With the increasing use of robots in locations where robots and humans need to work closely together, from nursing homes to warehouses and factories, the need for a more responsive, facially realistic robot is growing more urgent. 

Long interested in the interactions between robots and humans, researchers in the Creative Machines Lab at Columbia Engineering have been working for five years to create EVA, a new autonomous robot with a soft and expressive face that responds to match the expressions of nearby humans.

The research will be presented at the ICRA conference on May 30, 2021, and the robot blueprints are open-sourced on Hardware-X (April 2021).

“The idea for EVA took shape a few years ago, when my students and I began to notice that the robots in our lab were staring back at us through plastic, googly eyes,” said Hod Lipson, James and Sally Scapa Professor of Innovation (Mechanical Engineering) and director of the Creative Machines Lab.

Lipson observed a similar trend in the grocery store, where he encountered restocking robots wearing name badges, and in one case, decked out in a cozy, hand-knit cap.

“People seemed to be humanizing their robotic colleagues by giving them eyes, an identity, or a name,” he said. “This made us wonder, if eyes and clothing work, why not make a robot that has a super-expressive and responsive human face?”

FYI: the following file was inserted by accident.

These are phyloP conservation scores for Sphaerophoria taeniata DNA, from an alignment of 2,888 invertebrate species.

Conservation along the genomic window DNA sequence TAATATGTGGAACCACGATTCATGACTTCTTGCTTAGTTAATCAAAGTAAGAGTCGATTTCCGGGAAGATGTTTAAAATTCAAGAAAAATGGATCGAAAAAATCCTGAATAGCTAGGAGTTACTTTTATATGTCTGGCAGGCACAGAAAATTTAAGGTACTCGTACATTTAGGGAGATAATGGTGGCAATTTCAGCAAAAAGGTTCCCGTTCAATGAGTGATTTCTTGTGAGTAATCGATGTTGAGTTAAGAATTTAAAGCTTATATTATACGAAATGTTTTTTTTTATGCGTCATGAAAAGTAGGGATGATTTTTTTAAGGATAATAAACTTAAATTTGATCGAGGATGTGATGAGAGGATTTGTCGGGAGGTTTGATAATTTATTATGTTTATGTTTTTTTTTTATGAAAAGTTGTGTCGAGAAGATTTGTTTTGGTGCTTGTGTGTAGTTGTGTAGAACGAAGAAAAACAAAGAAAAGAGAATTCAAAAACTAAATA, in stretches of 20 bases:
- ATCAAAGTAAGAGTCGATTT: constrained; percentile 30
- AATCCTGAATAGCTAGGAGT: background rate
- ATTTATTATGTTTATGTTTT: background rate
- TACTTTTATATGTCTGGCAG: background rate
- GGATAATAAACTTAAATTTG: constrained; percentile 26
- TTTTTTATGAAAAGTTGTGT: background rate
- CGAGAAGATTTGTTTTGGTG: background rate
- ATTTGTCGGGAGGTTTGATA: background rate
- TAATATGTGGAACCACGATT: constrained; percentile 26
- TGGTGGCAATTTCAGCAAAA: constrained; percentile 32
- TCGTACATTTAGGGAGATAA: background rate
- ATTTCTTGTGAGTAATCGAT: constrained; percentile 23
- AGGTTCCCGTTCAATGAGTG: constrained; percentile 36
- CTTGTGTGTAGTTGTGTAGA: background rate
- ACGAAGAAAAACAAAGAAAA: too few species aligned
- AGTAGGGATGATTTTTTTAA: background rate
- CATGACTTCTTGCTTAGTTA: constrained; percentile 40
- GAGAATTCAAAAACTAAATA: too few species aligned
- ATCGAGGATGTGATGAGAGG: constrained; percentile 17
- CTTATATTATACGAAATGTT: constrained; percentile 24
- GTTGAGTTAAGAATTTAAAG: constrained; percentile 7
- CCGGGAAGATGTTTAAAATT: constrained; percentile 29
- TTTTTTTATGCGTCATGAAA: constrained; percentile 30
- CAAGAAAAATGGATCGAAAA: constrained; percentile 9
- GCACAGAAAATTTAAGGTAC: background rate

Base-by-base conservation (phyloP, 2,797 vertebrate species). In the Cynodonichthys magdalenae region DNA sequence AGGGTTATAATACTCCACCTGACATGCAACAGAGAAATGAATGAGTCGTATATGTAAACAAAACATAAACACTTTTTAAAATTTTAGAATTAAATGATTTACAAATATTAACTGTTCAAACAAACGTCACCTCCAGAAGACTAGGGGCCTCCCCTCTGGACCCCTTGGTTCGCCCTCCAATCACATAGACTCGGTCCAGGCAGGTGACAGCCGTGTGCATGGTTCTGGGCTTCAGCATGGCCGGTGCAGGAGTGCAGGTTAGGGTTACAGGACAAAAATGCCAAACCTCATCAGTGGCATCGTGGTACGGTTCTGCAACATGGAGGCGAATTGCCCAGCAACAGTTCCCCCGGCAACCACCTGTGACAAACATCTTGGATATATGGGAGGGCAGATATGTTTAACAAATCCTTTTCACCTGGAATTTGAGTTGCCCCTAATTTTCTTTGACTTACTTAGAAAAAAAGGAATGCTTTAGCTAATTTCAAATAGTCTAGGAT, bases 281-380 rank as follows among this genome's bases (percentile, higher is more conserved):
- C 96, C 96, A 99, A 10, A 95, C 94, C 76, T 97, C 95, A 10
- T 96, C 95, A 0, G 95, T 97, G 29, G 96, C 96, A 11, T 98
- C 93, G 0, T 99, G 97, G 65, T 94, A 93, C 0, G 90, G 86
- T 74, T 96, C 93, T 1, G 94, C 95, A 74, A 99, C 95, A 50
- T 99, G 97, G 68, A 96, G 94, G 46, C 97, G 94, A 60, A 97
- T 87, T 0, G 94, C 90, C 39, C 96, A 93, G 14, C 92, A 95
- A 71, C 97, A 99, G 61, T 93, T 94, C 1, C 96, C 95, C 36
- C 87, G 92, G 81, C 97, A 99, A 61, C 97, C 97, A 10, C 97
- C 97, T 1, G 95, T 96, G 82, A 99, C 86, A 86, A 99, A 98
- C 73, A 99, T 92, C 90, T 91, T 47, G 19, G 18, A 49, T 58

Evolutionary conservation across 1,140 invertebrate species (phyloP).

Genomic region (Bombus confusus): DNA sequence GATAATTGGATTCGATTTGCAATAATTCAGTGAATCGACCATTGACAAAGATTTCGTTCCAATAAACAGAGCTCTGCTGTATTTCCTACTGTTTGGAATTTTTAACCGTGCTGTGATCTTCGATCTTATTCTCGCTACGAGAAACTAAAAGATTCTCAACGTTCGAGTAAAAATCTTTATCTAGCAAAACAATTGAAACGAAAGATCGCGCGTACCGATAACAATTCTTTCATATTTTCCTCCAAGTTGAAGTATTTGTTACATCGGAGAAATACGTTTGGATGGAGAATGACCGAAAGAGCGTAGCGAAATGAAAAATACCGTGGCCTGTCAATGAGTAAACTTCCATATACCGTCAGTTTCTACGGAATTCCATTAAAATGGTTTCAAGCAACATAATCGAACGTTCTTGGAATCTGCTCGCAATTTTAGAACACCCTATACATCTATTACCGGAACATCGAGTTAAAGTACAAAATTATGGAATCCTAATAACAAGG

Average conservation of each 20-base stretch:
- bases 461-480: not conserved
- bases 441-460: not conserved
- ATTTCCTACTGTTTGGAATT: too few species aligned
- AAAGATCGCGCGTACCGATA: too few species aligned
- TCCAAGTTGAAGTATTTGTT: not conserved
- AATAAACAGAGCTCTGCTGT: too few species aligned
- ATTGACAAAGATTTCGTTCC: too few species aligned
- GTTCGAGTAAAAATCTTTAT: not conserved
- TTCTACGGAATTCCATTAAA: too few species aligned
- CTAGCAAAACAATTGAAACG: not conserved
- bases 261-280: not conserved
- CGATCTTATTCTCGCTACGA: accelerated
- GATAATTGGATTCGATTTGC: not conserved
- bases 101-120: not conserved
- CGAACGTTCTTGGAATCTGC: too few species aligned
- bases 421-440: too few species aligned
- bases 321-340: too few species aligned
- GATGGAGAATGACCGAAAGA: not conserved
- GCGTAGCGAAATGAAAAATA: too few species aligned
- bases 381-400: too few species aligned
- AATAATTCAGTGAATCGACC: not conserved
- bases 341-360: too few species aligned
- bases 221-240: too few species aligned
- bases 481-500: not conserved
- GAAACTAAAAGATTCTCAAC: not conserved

While this sounds simple, creating a convincing robotic face has been a formidable challenge for roboticists.

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The future of remote work is a lot like living in a video game

BY JOSEPH VOLPE

I didn’t know the closest I’d get to bonding with my coworkers in 2020 would be by strapping a screen to my face. 

I never got to meet the bulk of them — you know, my East Coast work “family” — before lockdown life locked me into the Bay Area. Sure, there was the occasional weekly video chat. But that was really the extent of it. 

“We’ll fly you out for a visit in the New Year,” management told me. That was the plan and I was fine with that. 

Thing is, that New Year — the 2020 that will go down in infamy — brought with it a very unwelcome surprise. (Do I even need to spell it out?) 

Eventually, we all adjusted to our new socially distanced world. Zoom soon became a buzzword even grandmothers knew. Webcams were often out of stock online.  Life became one unending series of scheduled screen time.

Then the novelty wore off, the WFH fatigue set in, the cold winter months approached, and many wondered how we could continue on living and working this way. 

And when would it end?